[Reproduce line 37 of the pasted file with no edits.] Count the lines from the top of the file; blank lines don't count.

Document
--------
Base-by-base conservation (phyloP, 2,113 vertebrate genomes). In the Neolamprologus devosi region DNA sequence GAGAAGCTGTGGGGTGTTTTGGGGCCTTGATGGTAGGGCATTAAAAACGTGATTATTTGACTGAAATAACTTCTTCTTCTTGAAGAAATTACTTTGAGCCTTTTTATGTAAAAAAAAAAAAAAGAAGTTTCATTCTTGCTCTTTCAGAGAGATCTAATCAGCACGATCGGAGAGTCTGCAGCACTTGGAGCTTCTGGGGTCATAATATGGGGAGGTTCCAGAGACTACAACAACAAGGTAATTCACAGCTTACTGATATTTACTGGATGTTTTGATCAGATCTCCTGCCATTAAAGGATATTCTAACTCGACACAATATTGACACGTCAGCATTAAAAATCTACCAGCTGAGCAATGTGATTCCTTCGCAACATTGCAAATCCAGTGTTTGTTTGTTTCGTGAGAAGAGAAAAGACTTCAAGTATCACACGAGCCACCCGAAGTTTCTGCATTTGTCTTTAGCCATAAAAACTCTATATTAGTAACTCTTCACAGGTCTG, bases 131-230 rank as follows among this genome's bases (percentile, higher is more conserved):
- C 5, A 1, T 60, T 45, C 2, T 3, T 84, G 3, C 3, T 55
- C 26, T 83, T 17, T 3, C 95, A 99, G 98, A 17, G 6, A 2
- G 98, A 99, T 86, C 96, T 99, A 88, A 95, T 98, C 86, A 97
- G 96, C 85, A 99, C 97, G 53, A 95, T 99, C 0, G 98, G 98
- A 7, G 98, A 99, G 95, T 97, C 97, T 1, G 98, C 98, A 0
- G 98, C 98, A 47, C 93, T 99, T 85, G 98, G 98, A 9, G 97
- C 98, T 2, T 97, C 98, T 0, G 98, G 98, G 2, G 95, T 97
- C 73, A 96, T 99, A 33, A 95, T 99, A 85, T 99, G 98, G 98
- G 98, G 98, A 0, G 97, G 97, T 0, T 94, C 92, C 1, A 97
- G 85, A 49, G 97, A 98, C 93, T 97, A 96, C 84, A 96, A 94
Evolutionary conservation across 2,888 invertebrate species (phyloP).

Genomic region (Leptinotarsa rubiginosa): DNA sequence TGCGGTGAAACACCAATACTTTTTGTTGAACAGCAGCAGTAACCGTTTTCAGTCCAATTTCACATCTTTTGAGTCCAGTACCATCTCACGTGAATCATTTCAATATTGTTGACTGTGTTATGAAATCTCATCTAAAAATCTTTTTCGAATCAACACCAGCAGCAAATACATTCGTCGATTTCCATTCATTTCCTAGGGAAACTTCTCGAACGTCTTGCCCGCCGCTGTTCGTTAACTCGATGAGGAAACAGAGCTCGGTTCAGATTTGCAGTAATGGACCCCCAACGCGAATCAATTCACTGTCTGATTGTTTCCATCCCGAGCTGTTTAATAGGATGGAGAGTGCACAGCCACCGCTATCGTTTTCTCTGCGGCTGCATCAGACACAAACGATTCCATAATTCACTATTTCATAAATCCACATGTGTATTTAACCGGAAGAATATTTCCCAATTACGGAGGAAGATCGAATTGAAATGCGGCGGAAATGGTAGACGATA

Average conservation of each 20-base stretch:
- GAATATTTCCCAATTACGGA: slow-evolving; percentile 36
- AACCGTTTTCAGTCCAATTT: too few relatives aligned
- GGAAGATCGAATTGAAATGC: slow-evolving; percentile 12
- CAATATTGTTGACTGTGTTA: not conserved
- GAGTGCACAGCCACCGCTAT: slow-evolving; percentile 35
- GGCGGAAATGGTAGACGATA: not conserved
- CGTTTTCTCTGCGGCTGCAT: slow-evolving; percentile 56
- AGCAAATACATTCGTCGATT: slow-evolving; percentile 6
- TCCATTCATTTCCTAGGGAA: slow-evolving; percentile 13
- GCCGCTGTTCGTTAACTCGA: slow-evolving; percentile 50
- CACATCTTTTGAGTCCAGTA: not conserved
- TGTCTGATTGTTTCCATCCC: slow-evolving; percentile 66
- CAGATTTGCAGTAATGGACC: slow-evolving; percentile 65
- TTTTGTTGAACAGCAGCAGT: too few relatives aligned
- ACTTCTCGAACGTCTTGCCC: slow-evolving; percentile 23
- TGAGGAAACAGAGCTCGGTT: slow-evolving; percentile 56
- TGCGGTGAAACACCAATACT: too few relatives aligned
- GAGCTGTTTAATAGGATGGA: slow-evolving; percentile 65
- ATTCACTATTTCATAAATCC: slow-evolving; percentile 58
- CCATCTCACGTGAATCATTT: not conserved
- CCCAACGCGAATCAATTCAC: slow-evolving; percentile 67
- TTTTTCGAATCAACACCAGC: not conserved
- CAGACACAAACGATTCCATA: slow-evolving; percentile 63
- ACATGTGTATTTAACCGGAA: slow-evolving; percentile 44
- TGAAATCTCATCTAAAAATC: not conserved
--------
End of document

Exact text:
- CAGACACAAACGATTCCATA: slow-evolving; percentile 63